A federal ruling on whether Progress Energy and Duke Energy can combine into the nation’s largest electric utility could come as early as Friday, bringing closure to a deal announced 17 months ago.
In an internal message to 29,000 employees on Thursday, the two power companies said the highly anticipated decision from the Federal Energy Regulatory Commission could come anytime from here on out.
Raleigh-based Progress and Charlotte-based Duke asked for a ruling as early as May 25 and no later than June 8. The companies made that request in March, when they filed a revised merger proposal, although the federal commission is not bound by a deadline and works on its own schedule.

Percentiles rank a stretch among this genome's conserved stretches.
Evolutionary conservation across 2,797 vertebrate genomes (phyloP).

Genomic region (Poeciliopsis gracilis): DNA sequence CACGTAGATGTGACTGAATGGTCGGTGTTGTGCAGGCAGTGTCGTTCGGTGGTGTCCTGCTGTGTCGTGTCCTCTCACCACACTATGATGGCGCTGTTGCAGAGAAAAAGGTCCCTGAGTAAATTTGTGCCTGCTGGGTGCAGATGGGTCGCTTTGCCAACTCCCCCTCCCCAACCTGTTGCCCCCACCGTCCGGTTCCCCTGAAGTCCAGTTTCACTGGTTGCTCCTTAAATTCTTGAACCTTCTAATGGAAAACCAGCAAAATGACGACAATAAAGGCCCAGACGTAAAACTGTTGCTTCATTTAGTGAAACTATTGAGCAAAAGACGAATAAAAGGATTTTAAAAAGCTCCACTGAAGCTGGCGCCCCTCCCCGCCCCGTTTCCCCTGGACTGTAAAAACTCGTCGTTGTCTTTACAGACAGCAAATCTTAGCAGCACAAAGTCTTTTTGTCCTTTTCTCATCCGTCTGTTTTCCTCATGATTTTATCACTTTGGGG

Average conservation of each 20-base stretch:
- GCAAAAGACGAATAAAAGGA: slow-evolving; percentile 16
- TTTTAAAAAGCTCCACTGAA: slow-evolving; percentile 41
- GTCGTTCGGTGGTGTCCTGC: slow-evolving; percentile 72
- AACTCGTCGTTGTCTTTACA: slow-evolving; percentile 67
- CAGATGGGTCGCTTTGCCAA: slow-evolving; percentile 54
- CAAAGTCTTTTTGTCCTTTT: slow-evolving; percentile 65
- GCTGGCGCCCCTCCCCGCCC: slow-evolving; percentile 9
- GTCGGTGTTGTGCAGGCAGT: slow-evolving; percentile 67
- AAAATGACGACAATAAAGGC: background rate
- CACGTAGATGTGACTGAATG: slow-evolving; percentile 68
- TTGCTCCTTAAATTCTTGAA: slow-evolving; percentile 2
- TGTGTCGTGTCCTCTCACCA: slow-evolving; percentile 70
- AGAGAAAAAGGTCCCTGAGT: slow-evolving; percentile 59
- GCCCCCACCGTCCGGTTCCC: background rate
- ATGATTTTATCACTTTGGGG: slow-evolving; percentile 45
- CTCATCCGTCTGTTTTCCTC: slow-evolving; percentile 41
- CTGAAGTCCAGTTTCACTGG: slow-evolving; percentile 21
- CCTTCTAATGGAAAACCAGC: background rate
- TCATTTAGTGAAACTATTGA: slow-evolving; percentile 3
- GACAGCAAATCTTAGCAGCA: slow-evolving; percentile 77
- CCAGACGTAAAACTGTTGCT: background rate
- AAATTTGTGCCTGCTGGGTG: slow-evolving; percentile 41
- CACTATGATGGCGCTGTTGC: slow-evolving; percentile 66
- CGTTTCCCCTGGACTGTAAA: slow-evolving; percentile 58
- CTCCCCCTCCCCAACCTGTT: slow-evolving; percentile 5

The two utilities are under self-imposed pressure to complete the $26 billion deal by July 8 at the latest. That’s the date their termination agreement expires and each can walk away from the deal without paying hefty penalties. The penalties for termination would be $675 million for Duke and $400 million for Progress, but the companies could also agree to extend their deadline, as they have done once before.
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